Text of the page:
Blockchain just did something weird to programming

Blockchain just did something weird to programming

The Etherium project has made a new programming language for smart contracts called Vyper and the way it was designed says something really interesting about the future of programming on blockchains.


For decades, programming language designers have created countless programming languages in the pursuit of different goals. Programming languages are designed to be fast to run, or easy to learn, or quick to write, or for lots of other reasons. One language can’t do all those things well, so language designers make trade-offs. They may make a language fast but hard to read, or concise but hard to maintain. These goals and trade-offs are well understood and haven’t really changed for decades.

Until now.

Now Vyper has given up a bunch of features in the pursuit of a new goal: to make it hard to lie.


Vyper is designed for smart contracts which are… well… weird. We all know normal contracts, they’re legal documents that outline the terms of a relationship. They’re written, interpreted and debated by lawyers, judges and the legal system. “Smart” contracts are contracts that are written as computer programs and executed automatically on a blockchain. Smart contracts are a really exciting development and could be the start of a brand new era. Imagine a world without lawyers where the terms of a contract are defined, enforced and run as code. There is no interpretation or debate, just pure abstract unbiased code.


But here’s the problem: What if a smart contract has a loophole in the code? Or a bug?

Well… you lose all your money and there’s nothing you can do about it.

Without lawyers and courts and judges there’s no debate, no recourse. It doesn’t matter what the program was intended to do, it only matters what the program actually does. The program runs, you lose your money. End of story. This isn’t theoretical, it has already happened. Like the time someone found a bug in an Etherium smart contract and stole $55 million dollars and was nothing happened to them.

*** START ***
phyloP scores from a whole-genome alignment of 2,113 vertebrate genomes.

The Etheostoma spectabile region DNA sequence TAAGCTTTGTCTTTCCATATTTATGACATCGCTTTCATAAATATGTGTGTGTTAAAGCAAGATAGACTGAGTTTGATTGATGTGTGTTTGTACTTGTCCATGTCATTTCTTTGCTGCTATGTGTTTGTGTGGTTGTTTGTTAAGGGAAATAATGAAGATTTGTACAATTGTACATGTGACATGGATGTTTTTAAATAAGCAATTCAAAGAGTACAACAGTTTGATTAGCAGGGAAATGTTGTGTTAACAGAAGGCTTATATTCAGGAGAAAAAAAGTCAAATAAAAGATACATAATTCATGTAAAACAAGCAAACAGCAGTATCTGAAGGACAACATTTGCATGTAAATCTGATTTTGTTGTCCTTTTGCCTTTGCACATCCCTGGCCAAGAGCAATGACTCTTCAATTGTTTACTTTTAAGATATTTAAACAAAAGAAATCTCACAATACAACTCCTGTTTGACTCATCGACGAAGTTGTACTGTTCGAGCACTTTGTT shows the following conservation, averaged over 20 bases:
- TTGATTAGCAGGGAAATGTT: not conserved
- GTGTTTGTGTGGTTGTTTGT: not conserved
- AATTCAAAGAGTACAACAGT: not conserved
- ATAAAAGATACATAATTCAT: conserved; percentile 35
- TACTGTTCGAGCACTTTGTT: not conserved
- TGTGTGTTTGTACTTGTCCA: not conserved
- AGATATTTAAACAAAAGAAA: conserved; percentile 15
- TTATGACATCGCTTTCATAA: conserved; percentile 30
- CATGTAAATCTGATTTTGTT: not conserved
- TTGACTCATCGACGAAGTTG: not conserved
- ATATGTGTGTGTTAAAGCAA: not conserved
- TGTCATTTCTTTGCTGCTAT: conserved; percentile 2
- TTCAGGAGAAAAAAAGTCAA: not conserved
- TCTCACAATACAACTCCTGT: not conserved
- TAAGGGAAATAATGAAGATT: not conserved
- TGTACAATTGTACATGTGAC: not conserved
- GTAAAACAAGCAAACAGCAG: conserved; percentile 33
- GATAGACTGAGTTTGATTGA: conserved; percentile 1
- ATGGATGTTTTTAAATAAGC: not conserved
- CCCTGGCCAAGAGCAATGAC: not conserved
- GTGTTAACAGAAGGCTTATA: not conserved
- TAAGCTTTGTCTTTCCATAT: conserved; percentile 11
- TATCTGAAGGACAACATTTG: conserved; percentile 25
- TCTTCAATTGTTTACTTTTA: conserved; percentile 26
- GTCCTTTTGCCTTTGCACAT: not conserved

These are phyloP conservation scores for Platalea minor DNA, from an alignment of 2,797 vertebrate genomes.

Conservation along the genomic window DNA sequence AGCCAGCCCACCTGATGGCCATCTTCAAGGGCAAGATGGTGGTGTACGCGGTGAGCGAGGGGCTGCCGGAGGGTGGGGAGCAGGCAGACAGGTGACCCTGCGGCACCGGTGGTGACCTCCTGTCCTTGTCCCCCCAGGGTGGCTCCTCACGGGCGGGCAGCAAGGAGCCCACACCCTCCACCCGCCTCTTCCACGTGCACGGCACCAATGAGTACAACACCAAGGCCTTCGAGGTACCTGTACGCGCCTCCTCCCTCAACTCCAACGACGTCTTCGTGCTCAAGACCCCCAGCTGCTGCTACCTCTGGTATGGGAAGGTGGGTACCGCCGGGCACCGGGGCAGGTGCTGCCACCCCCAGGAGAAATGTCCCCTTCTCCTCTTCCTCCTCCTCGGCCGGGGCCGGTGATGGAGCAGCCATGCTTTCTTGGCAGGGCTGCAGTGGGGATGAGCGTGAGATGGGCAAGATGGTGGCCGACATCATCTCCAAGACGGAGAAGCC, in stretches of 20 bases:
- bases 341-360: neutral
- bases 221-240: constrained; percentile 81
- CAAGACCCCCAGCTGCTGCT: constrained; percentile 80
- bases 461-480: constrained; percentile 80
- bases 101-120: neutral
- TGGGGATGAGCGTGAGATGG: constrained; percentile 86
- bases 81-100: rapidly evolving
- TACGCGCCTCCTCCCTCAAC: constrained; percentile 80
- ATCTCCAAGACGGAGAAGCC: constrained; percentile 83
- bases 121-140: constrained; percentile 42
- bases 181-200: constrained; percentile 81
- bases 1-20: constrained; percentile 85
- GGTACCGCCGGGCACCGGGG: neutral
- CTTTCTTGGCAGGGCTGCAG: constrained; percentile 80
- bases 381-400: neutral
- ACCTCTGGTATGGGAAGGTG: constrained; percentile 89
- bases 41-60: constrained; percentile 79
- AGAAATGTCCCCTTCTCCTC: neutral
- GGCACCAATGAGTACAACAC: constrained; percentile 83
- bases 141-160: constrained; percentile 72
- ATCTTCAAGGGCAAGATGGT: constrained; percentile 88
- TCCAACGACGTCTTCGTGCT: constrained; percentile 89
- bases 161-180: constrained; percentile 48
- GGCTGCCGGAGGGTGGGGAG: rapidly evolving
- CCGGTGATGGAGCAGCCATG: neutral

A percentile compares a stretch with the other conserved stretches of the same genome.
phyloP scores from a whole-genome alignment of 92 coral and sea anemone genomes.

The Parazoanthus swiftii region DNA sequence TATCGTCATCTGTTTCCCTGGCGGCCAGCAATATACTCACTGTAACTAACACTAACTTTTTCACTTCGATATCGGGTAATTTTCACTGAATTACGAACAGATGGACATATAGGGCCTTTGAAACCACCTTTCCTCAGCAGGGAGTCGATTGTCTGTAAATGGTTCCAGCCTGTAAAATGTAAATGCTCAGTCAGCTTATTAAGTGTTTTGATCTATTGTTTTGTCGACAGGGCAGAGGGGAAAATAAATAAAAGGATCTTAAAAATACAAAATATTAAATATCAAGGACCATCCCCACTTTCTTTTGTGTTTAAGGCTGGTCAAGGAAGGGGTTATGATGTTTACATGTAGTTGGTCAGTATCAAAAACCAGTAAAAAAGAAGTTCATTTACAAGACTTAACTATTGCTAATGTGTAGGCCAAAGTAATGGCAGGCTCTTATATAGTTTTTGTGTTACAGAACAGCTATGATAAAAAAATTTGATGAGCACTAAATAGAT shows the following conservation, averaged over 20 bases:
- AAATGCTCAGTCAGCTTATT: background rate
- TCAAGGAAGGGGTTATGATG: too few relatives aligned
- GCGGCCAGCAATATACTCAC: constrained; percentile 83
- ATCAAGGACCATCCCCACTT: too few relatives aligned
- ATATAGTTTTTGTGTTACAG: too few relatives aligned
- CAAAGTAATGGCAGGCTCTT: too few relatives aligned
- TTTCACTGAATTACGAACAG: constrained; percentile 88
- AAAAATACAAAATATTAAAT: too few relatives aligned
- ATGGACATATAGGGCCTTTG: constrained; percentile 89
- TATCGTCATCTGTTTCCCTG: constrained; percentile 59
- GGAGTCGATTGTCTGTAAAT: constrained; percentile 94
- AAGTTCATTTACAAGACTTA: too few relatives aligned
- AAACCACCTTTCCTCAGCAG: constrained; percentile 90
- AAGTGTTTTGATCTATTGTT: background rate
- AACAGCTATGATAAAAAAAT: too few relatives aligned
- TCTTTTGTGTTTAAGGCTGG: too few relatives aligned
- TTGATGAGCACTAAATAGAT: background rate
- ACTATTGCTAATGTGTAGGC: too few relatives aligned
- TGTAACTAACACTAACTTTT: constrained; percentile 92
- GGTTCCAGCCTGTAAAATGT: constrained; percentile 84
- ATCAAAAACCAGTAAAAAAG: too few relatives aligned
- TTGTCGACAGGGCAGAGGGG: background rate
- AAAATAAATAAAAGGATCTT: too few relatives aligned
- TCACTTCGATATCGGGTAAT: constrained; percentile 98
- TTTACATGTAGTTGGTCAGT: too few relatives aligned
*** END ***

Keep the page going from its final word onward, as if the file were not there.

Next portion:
What makes this problem really bad is that writing tricky, buggy and misleading code isn’t hard. In fact it’s easy. In fact it’s so easy that inexperienced software developers do it by accident all the time. Writing tricky buggy code is the default. Professional software developers spend most of their lives desperately fighting to write code that’s easy to understand.

Sometimes just for laughs developers will write hard to read code on purpose. Here is a flight simulator written in a way that’s almost impossible for a person to read, and shaped like a plane just for fun.


So what happens when someone hands you a smart contract shaped like a plane? What if you read the code and are “pretty sure” it’s a plane? How sure do you have to be? Remember, if you’re wrong, or miss a subtle loophole, you lose all your money with no recourse.

Will Vyper make sure that if the code looks like a plane, it is a plane? Can it solve this core issue in smart contracts?

In the end, like everything in the wild weird world of crypto currencies, Vyper and smart contracts leave me with so many mind blowing questions. In 20 years, will lawyers be replaced by programmers for at least some things? If smart contracts replace normal contracts, will lawyers learn to code? Or will we hire specialist programmers to review smart contracts? Will programmer lawyers try to trick each other with loophole filled smart contracts? Or will smart contracts find a new niche and not replace normal contracts at all? Could Vyper be the first loophole proof programming language?

Regardless of what the future holds, I just love it when weird new things happen in technology, and I can’t wait to see what happens.